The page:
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In Blink, Malcolm Gladwell explores the psychological processes of intuition and instinct, examining how we make split-second decisions and judgments—both good and bad—and how the ability that makes us more likely, for example, to accurately read a dangerous situation or an ill-intentioned person is the same ability that makes us unconsciously racist, sexist, or otherwise prejudiced, even if we consciously espouse other views. As a whole, the book argues for a heightened appreciation of judgments based on less information rather than more—on expert intuition or instinct rather than the less seasoned judgments of the novice.
The Introduction to the book, “The Statue That Didn’t Look Right,” tells the story of the Getty Museum’s purchase of a seemingly ancient statue that appears to be authentic based on its documentation, but that has many experts believing, nevertheless, that something is not quite right with it even though they are unable to articulate precisely what is wrong. This mystery of the statue—is it a fake or is it real?—is not resolved, but it does illustrate the two central ideas of the book—that intuitive or “snap” judgments are valuable, and that experts are especially able to make accurate intuitive judgments.
The Introduction sets the stage for Gladwell’s discussion, in Chapter One, “The Theory of Thin Slices,” of the concept of “thin-slicing,” or the unconscious mind’s ability to find patterns and meaning in the most fleeting “slices” of experience and impressions. Chapter One’s examples of “thin-slicing” include one psychologist’s ability to predict, with 95% accuracy, whether a couple will still be together in fifteen year’s time, and another’s ability to judge someone’s personality with more accuracy than that person’s closest friends based on nothing more than the contents of his or her dorm room. These examples illustrate how experts can take small samples and make significant and accurate predictions and suggest the ways in which we all “thin-slice” experience and observations to make predictions and act accordingly.
Once Gladwell establishes our understanding of the central concept of “thin-slicing,” he explores in Chapter Two, “The Locked Door,” another relevant concept, that of “priming”—the process by which a person’s behavior is changed, without her or his awareness, through subtle environmental triggers—and expands on the interesting ways that we make snap judgments that are based on the subtlest of physical cues and may be at odds with our consciously articulated beliefs and desires. An example Gladwell provides is of the subway system in Spain, which saw a reduction in petty crimes like vandalism and littering when classical music was played over the sound system. This chapter raises questions about the ethics of priming, exploring whether it is ethical to deliberately influence behavior—at school, work, or in other public spaces—without explicitly telling people that they are being influenced. This chapter includes other examples of how difficult it is to know what is behind the “locked door” of our unconscious, citing tennis coach Vic Braden’s uncanny ability to tell when a player will serve poorly, even while he is unable to explain how he knows the serve will go bad, and speed dating participants’ tendency to be drawn to people who do not match their consciously articulated criteria for potential mates.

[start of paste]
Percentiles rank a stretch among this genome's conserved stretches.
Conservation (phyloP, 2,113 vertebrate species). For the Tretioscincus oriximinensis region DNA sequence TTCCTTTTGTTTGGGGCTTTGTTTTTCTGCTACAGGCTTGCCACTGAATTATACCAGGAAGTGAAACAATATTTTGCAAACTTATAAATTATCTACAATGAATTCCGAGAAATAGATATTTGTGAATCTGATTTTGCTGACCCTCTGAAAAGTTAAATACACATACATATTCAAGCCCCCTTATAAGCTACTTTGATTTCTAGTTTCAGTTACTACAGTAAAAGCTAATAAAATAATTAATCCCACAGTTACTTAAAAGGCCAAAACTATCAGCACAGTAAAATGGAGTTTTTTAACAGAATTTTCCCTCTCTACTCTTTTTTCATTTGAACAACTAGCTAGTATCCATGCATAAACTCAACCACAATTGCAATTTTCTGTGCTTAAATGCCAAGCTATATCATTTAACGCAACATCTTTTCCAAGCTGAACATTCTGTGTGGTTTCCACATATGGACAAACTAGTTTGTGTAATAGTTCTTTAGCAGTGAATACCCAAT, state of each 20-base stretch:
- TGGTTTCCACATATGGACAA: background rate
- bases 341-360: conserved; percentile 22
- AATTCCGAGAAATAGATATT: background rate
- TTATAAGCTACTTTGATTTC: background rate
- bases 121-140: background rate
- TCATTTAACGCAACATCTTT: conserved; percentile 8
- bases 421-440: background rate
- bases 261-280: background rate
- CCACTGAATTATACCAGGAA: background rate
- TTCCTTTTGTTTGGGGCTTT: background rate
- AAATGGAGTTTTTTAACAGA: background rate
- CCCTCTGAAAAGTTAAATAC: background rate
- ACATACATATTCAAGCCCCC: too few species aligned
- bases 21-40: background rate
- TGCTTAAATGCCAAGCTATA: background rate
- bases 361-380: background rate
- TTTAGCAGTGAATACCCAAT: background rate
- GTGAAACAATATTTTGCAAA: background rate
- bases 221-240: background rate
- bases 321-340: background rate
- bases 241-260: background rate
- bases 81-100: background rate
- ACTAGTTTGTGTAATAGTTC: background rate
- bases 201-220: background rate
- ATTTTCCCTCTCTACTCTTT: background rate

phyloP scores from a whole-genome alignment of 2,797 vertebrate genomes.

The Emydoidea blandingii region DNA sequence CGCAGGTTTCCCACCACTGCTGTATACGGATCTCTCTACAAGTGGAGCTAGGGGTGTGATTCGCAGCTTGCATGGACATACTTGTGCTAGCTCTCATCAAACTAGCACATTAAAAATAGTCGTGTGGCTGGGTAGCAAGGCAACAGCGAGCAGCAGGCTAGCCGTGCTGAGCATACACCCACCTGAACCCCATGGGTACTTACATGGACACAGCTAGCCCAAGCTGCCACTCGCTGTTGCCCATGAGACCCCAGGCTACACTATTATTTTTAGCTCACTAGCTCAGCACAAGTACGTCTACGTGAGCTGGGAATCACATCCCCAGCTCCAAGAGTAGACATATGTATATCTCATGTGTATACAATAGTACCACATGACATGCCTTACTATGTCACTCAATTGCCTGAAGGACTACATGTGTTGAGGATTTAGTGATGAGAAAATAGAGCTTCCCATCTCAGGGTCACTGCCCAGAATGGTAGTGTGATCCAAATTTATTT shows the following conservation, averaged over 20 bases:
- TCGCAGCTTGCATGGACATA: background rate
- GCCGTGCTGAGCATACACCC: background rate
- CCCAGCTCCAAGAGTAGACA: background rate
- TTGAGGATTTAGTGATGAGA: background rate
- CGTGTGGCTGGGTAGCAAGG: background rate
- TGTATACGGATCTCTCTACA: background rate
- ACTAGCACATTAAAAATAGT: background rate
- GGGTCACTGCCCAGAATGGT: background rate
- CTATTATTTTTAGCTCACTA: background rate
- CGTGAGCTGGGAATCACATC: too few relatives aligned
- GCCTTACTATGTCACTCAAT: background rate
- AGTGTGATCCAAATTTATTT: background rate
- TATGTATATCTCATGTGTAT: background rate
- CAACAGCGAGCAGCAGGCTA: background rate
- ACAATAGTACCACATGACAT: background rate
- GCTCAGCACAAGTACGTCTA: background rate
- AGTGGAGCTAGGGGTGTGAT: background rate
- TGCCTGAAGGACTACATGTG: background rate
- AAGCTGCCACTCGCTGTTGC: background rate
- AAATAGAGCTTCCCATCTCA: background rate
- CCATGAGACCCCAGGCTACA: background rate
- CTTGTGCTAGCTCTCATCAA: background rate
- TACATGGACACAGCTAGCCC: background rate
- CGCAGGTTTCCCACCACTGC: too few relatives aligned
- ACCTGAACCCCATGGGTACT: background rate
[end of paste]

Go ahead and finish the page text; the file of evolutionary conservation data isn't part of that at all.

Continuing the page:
In Chapter Three, “The Warren Harding Error,” Gladwell focuses on what he calls “the dark side” of thin-slicing—the way that our unconscious minds tend toward prejudices that influence our conscious decisions, such as voting for someone because he “looks presidential,” regardless of his ability (or lack thereof) to do the job—leading, as in the case of Warren Harding, to one of the worst presidents in U.S. history. This chapter also includes a discussion of the Implicit Association Test, a test developed at Harvard that measures participants’ unconscious associations with regard to race, gender, skin color, perceived religion, and other markers of difference. This chapter raises the question of whether and to what extent we are culpable for prejudices of which we are seemingly not consciously aware, and it provides the example of Bob Golomb, a car salesman who has trained himself to eliminate the effects of bias in his sales techniques, and as a result is a far more successful salesman than his colleagues.